Kuhn’s Structure of Scientific Revolutions - 50 Years On

  • William J. Devlin
  • Alisa Bokulich

Part of the Boston Studies in the Philosophy and History of Science book series (BSPS, volume 311)

About this book


In 1962, the publication of Thomas Kuhn’s Structure ‘revolutionized’ the way one conducts philosophical and historical studies of science. Through the introduction of both memorable and controversial notions, such as paradigms, scientific revolutions, and incommensurability, Kuhn argued against the traditionally accepted notion of scientific change as a progression towards the truth about nature, and instead substituted the idea that science is a puzzle solving activity, operating under paradigms, which become discarded after it fails to respond accordingly to anomalous challenges and a rival paradigm. Kuhn’s Structure has sold over 1.4 million copies and the Times Literary Supplement named it one of the “Hundred Most Influential Books since the Second World War.” Now, fifty years after this groundbreaking work was published, this volume offers a timely reappraisal of the legacy of Kuhn’s book and an investigation into what Structure offers philosophical, historical, and sociological studies of science in the future.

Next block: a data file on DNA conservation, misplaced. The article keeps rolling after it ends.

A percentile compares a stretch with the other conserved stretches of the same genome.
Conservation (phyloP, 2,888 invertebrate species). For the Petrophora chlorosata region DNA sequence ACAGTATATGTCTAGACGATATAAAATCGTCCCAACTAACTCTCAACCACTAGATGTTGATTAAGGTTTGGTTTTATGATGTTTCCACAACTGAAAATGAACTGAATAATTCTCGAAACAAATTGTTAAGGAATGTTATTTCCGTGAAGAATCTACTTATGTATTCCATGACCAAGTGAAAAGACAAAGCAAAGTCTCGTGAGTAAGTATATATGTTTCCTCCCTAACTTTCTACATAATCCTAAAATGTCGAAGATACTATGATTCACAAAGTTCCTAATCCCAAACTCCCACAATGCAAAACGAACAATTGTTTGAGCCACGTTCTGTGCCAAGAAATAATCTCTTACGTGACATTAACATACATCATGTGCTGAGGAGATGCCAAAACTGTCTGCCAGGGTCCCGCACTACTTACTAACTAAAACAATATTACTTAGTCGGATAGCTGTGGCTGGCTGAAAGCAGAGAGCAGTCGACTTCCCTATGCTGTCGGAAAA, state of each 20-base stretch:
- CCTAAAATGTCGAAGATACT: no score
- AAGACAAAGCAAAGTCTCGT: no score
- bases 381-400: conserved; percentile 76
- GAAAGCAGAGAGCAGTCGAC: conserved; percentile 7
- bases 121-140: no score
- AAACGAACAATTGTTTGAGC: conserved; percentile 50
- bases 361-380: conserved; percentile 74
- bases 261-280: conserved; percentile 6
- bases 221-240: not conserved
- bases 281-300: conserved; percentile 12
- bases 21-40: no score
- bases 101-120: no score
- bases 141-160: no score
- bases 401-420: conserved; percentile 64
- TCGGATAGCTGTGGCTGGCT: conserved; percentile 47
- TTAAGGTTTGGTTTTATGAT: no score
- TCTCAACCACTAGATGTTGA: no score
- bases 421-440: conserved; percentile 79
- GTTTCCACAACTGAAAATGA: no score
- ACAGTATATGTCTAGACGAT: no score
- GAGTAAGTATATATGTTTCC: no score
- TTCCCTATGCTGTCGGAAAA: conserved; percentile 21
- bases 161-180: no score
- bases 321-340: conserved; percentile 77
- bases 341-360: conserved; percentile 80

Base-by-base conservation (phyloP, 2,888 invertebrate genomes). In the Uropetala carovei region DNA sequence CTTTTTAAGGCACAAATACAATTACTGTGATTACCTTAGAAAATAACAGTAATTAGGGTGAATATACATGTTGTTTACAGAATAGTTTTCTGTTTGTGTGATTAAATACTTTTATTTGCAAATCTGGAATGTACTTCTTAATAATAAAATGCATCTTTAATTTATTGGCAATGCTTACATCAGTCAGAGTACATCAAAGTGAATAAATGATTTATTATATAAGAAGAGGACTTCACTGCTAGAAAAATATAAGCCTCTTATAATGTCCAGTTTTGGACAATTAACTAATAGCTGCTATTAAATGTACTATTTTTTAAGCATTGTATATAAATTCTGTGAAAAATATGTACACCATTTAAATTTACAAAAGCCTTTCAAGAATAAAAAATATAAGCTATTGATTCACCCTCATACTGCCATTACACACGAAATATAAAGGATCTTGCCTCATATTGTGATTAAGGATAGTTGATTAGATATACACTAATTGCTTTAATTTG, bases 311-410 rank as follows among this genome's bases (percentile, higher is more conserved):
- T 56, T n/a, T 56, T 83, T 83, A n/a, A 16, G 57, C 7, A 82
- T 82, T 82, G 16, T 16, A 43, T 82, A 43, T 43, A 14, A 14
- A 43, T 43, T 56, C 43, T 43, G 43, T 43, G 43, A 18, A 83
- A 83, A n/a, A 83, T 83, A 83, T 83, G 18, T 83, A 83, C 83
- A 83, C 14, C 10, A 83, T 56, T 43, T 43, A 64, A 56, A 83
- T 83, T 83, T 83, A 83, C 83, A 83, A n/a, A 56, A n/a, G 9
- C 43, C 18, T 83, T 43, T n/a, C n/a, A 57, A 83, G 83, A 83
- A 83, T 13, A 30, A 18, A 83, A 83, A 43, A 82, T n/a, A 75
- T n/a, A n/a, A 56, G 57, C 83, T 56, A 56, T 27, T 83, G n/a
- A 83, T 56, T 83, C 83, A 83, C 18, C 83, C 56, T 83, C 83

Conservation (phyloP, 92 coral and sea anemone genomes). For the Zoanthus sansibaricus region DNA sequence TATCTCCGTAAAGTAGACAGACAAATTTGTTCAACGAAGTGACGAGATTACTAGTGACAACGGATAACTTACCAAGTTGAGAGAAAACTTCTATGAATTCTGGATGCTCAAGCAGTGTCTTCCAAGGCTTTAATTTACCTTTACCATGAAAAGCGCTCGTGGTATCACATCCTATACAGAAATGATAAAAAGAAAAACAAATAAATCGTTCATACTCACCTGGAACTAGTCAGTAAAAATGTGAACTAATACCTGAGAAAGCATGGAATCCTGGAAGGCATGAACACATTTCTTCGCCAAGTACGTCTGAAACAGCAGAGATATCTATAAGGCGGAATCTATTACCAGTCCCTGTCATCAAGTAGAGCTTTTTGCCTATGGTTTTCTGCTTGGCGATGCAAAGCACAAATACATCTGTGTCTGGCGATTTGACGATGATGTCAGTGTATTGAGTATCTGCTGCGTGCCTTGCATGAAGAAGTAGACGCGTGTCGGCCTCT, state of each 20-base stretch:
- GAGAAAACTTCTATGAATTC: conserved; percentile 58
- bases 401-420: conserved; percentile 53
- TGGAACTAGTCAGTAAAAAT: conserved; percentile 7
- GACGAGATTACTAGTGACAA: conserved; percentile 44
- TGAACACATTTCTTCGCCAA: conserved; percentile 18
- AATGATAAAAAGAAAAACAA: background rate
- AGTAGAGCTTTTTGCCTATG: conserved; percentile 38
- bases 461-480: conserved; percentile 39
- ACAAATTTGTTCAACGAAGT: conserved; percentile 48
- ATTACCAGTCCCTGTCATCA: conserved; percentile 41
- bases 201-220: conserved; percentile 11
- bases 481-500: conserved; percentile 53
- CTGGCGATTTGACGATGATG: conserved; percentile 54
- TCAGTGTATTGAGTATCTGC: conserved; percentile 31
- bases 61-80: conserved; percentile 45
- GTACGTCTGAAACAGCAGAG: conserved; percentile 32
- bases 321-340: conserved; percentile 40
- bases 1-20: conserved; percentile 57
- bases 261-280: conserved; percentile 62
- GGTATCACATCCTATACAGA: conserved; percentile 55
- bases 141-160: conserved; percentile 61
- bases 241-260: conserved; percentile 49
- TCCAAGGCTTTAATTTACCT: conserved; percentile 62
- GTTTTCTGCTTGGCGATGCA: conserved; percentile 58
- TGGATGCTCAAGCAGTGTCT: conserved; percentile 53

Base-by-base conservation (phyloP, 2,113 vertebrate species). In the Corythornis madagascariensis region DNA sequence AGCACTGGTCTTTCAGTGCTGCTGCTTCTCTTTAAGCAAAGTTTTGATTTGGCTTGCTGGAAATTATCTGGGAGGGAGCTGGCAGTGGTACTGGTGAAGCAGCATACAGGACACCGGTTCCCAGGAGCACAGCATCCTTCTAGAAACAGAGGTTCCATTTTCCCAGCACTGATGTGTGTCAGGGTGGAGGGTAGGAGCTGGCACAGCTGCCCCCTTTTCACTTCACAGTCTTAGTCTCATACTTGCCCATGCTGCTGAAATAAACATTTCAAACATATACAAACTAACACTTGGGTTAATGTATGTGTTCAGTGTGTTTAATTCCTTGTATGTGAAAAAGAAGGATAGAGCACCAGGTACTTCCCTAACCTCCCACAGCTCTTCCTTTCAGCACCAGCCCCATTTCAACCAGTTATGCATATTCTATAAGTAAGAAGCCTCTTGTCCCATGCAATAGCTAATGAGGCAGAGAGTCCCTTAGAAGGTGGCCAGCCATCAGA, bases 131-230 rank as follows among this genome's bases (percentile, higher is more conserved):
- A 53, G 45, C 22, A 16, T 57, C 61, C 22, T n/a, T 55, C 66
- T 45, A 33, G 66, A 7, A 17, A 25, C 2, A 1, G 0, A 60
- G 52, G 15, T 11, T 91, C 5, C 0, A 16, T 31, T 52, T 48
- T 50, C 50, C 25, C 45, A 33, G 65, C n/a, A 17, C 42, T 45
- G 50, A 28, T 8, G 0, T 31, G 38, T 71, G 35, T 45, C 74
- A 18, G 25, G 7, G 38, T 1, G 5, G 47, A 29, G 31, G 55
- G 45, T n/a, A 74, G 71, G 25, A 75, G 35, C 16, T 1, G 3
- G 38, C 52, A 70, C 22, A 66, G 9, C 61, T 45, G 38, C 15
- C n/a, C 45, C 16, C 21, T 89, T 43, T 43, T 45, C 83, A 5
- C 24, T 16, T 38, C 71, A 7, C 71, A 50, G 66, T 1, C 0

Carnap-Kuhn Connection Comparison of Proto-Structure and Structure Context of Justification Disciplinary Matrix Incommensurability Kuhn and the Historiography of Science Kuhn's Development Before and After Structure Kuhn’s Philosophical Development Kuhn’s Positive Legacy to the Philosophy of Science Kuhn’s Social Epistemology Modern Naturalism Paradigm Philosophical Relationship Between Carnap and Kuhn Scientific Revolutions Sociology of Scientific Knowledge Structure of Scientific Revolutions Thomas S. Kuhn

Editors and affiliations

  • William J. Devlin
    • 1
  • Alisa Bokulich
    • 2
  1. 1.Department of PhilosophyBridgewater State UniversityBridgewaterUSA
  2. 2.Department of PhilosophyBoston UniversityBostonUSA

Bibliographic information